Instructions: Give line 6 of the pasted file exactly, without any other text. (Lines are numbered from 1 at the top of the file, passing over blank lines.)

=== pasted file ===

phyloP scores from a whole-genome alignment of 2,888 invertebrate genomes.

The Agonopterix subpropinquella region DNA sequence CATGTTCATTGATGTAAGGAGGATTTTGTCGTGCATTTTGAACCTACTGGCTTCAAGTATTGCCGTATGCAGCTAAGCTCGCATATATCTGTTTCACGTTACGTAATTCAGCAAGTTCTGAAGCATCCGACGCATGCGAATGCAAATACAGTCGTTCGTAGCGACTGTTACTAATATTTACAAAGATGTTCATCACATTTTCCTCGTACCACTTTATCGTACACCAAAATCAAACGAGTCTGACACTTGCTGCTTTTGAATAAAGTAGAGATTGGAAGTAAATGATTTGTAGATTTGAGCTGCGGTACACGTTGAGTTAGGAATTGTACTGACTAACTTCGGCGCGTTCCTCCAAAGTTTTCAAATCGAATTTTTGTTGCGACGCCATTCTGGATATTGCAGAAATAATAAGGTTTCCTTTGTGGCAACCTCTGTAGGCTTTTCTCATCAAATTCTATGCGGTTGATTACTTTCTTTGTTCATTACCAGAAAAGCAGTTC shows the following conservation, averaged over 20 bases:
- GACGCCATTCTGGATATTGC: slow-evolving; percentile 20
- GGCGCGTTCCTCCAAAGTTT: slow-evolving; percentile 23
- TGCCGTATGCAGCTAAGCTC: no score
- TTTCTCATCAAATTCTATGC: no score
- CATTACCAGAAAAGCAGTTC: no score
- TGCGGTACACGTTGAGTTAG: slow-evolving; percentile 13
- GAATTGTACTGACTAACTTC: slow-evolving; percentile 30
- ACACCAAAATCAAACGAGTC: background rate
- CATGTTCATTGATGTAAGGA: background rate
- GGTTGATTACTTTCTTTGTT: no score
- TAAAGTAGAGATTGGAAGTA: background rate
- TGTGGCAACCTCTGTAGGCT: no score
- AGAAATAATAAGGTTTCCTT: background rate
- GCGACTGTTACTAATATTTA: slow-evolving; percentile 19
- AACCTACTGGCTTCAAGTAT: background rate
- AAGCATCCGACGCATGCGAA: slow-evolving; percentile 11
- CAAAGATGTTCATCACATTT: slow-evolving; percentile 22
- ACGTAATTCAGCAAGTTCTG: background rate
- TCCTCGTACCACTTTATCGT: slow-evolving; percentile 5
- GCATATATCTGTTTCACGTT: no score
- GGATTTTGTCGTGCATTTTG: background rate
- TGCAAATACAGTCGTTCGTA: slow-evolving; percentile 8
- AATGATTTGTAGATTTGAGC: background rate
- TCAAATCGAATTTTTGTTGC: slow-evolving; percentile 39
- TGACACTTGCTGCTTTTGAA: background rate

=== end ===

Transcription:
- TTTCTCATCAAATTCTATGC: no score